At this time of year, the air is colder, the nights are longer and all anyone really wants is something warm and comforting to eat. However, if you happen to be vegan, your options can still be embarrassingly limited. Still, never fear, here’s the pick of the best vegan comfort-food recipes around.
Tofu katsu sando
Let’s begin with Meera Sodha, who is the vegan writer of the moment. Her New Vegan series in the Guardian is full of delights, but the standout remains her tofu katsu sando with celeriac and apple slaw from last January. It’s essentially a tofu cutlet, coated with panko breadcrumbs and fried – but it’s the curried vegan mayonnaise with the celeriac and apple slaw that really make it. As she says, “it’s carb-on-carb action, and a satisfying sandwich of contrasts”.
I am not a vegan, but I have tried Justine Pattison’s vegan lasagne, and it is every bit as satisfying as any of its meatier counterparts. As you would expect, nutritional yeast does a lot of the heavy lifting when it comes to cheesiness here, but the white sauce (made with almond milk) and the filling (lentils, mushrooms, aubergine and courgette) pack so much punch that you would barely even notice.
Garlic butter parmesan spaghetti
On a similarly pasta-based kick, the Cheap Lazy Vegan (my kind of vegan) website has a recipe for vegan garlic butter parmesan spaghetti. It doesn’t really need explaining as the dish has one of those titles that’s just a list of ingredients. However, it’s worth saying that the “parmesan” is a blend of powdered cashew nuts, garlic and nutritional yeast. It is also worth pointing out that this is the sort of comfort food I could happily eat out of a bucket.
Vegan pulled pork sandwiches
Tasty’s recipe for vegan pulled-pork sandwiches highlights its ability to fool omnivores. That’s not really the point, but it’s easy to see why it might. It substitutes pork for jackfruit, but treats it in much the same way, slow-cooking it with cumin, chilli powder, paprika, Worcestershire sauce and liquid smoke before spooning it into a bun. I believe this is what people used to call “dirty food” in 2017 – a moment that, thankfully, seems to have passed.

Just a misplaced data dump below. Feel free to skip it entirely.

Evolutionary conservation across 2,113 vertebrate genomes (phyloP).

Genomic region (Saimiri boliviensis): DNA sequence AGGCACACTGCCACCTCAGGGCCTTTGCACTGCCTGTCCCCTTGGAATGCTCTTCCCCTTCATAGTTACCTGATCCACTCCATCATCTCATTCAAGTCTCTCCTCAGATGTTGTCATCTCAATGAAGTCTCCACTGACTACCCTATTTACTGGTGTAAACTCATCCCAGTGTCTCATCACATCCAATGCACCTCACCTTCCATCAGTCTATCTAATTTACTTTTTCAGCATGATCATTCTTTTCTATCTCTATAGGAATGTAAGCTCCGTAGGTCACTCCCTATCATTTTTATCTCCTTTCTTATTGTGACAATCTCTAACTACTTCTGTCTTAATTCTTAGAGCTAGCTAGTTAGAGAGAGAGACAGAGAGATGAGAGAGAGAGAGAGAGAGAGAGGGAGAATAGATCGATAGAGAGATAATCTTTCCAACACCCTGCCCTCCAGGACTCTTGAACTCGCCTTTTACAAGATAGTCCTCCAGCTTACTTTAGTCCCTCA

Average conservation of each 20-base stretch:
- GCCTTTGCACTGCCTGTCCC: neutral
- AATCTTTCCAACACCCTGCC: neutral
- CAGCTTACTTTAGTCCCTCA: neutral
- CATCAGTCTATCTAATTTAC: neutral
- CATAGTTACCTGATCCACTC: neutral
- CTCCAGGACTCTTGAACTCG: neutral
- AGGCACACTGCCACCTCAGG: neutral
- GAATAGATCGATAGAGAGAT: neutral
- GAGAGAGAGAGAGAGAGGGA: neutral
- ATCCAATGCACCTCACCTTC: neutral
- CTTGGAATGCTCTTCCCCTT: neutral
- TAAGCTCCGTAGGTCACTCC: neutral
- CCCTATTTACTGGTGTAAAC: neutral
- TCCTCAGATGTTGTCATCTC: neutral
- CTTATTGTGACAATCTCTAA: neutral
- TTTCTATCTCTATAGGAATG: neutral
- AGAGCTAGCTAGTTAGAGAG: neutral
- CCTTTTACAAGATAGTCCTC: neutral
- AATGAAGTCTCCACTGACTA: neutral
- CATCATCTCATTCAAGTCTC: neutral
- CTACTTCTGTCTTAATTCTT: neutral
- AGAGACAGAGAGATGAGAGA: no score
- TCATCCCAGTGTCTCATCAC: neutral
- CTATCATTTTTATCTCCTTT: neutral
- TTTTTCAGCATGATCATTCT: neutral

Everyone knows that curries are more or less foolproof for vegans, but Olive magazine’s chana masala recipe really goes out of its way to meet your comfort-food needs. The star of the show are the two full tins of chickpeas that provide the dish with a heft that can sometimes go missing in the absence of animal products. Serve with a roti and you’ve got the makings of a cosy night in.
Braised sausage all-in-one
Weird to say it, but Nick Knowles (yes, the gameshow man off the telly) also does a surprisingly good line in vegan food. A case in point is his braised sausage all-in-one with cherry tomatoes, cannellini beans and cider. Admittedly this is a recipe that will live or die depending on the quality of vegan sausage you use, but pick a good one and its treatment here – simply roasted over veg, beans and a fat glug of cider – will make a tremendous easy dinner.
There’s a question mark over whether a roast dinner counts as comfort food – personally I’m of the opinion that the time-consuming slog of preparing it heavily counts against the comfort you take from eating it – but in this instance I’m happy to go with the crowd. Lowly Food has a recipe for vegan Sunday roast with all the trimmings, but the main attraction is its harissa roast cauliflower: a head of cauliflower, painted with spices and baked for an hour, it’s relatively easy and quite delicious.
And now for pudding. It turns out that 90% of all vegan dessert recipes are for “cheesecake” made with various Philadelphia substitutes. That said, the recipe that Solla Eiriksdottir provided for this paper in 2018 is one of the best you’ll find. The crust is nuts and mulberries, the filling is nuts and probiotic powder and the topping is pure blueberry. Magic.
Gaz Oakley has managed to veganise tiramisu; no small feat, given that a tiramisu is essentially the dairy mother lode. The trick is a combination of coconut cream and vegan cream cheese, and the results – especially topped with a pile of grated chocolate – are truly spectacular.
Chocolate and salted caramel tarts
Finally, Lazy Cat Kitchen’s vegan chocolate and salted caramel tarts are an absolute work of art. Heavy on coconut milk, the tarts are elegant and delicate, and gooey enough to make your non-vegan friends think you’ve fallen off the wagon. Which is usually quite a patronising thing to say, but in this instance it’s true.